Odor and Nutrient Management Newsletter

Fall 2003

Calibrating Slurry Tank Manure Applicators

by Kapil Arora, Agricultural Engineering Field Specialist and Mark Licht, Department of Agronomy

Correct application rates for manure has become more critical over the last few years. Future manure plans may require appropriate management of phosphorus (P), which for some producers will mean much lower application rates. The responsibility of livestock producers is not limited to completing manure management plans. It also requires that the actual application rate the field is in compliance with the approved manure management plan MMP).

Producers or custom applicators must know their application equipment and manure characteristics to ensure accurate application rates in the field. Liquid manure applicators generally have a slurry tank with pump that feeds to the distribution chamber, which in turn distributes manure to different points on the tool bar. A slurry tank generally has a specific design capacity for the quantity manure it can hold.

However, due to manufacturing variations, manure foaming, and solids build-up the slurry
tank may not be filled up to the rated capacity. Therefore, knowledge of how many gallons a slurry tank may hold is important.

Inaccuracies may result in either under-application that may affect crop yields or over-
application, which is not allowed by the manure management plan and could potentially cause loss of nutrients to the environment.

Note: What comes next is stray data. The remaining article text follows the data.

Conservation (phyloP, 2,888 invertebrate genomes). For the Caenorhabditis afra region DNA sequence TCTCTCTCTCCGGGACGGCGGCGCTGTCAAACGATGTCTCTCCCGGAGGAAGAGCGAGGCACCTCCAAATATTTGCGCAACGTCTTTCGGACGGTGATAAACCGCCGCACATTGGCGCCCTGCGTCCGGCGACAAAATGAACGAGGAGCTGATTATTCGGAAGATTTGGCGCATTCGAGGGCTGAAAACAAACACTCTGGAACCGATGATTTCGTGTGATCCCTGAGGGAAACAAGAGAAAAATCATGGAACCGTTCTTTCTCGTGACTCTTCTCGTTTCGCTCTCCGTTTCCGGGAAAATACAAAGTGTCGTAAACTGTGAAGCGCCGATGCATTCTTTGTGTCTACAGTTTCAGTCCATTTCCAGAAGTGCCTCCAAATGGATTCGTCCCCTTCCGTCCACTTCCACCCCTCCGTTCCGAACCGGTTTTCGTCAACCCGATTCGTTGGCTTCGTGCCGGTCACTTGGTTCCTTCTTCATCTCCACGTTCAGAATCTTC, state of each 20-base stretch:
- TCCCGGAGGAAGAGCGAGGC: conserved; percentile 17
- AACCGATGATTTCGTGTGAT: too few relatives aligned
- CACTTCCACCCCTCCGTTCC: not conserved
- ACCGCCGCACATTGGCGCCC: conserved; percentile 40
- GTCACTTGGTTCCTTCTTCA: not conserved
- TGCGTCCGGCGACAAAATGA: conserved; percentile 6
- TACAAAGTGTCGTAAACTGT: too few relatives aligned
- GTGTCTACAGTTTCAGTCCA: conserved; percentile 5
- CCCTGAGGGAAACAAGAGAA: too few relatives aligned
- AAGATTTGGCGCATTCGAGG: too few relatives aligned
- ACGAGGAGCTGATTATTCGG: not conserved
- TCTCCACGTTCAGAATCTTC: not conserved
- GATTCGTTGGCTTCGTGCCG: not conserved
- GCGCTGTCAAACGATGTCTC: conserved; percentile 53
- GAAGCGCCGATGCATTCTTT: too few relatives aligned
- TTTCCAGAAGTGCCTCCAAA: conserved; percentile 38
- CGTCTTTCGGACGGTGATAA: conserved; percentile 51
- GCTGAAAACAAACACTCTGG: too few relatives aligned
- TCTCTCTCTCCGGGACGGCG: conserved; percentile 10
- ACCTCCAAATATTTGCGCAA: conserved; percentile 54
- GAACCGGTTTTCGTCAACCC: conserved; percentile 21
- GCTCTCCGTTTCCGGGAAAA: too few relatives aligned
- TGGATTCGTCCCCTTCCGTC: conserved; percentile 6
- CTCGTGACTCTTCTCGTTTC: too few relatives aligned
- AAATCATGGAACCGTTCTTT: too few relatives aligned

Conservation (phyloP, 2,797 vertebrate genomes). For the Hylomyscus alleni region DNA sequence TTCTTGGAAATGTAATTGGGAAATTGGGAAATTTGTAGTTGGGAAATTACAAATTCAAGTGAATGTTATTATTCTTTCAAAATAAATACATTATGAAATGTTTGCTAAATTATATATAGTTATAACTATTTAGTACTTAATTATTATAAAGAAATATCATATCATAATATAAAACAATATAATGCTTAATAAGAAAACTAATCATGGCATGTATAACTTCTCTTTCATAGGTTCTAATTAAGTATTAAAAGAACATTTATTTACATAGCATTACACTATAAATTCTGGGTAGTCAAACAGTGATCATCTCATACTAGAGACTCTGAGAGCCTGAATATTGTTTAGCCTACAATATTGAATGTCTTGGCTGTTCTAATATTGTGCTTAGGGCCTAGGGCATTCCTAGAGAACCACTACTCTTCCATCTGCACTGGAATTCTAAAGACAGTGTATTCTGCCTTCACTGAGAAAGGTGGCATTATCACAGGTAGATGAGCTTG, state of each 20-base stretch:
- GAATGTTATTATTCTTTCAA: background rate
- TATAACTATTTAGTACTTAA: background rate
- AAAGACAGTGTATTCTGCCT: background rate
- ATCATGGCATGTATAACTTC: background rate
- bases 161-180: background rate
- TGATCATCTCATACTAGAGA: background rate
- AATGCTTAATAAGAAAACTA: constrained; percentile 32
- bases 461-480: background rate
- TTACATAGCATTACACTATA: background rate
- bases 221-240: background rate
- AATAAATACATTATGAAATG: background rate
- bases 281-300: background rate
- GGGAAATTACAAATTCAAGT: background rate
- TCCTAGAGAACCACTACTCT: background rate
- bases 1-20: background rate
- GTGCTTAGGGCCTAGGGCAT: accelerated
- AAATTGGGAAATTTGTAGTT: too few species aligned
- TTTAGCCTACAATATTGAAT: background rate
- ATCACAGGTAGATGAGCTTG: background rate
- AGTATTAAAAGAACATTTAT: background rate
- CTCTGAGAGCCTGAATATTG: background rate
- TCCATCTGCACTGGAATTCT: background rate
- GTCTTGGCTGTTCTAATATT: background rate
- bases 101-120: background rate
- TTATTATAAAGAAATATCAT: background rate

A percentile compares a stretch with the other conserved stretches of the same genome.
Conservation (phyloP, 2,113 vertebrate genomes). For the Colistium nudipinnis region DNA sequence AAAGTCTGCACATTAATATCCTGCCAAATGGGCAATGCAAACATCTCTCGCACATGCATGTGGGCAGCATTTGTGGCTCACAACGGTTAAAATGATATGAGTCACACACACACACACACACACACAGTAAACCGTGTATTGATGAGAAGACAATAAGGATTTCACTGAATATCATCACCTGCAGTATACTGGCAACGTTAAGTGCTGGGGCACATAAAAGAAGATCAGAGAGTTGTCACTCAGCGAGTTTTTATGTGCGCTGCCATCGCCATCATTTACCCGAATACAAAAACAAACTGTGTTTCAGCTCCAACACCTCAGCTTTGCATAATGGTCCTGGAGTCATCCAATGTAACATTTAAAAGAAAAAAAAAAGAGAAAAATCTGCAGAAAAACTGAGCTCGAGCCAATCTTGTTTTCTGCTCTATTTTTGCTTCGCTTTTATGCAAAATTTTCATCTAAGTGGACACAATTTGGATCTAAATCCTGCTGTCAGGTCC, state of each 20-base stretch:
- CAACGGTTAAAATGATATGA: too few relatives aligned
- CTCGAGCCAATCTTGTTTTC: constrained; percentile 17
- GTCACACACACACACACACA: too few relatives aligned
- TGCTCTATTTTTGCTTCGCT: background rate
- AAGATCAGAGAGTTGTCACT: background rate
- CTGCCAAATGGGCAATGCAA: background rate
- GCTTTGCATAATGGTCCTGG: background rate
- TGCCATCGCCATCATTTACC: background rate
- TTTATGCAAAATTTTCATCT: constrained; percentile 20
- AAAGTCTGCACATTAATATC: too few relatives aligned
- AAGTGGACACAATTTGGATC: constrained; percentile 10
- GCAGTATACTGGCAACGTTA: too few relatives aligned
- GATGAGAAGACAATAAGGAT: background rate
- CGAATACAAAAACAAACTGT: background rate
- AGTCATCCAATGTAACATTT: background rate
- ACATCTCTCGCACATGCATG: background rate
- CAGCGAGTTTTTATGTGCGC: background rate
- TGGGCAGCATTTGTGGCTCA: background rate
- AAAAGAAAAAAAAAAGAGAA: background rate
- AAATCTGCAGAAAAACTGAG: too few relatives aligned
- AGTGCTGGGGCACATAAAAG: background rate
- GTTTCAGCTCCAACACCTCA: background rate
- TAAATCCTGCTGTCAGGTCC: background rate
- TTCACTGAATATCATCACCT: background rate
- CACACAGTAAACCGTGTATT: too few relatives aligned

Producers and custom applicators can easily calibrate their manure applicators after following instructions on how to weigh the slurry tank applicator (full and empty), measure the spread pattern (length and width of spread) and application area, measure manure density, and calculate manure application rates.

Weighing manure tank wagon for calibration.
Weighing manure tank wagon for calibration.

Weigh-pad used to weigh manure tank wagon.
Weigh-pad used to weigh manure tank wagon.

Weighing the slurry tank applicator. Manure applicators can be weighed at the local grain elevators but this will take two trips: one to weigh the applicator full and one to weigh it empty. An alternative is to use weigh pads in the field or at the confinement site. Weigh pads should have enough capacity to weigh each tire without the tires squatting over the pad and touching the ground. If using weigh pads, make sure to take into account the weight on the hitch. Record both the empty and full weights of the manure applicator. If you weigh on a scale that weighs the complete unit, record the total full weight and total empty weight. The weight of the manure is the full weight minus the empty weight of the manure applicator.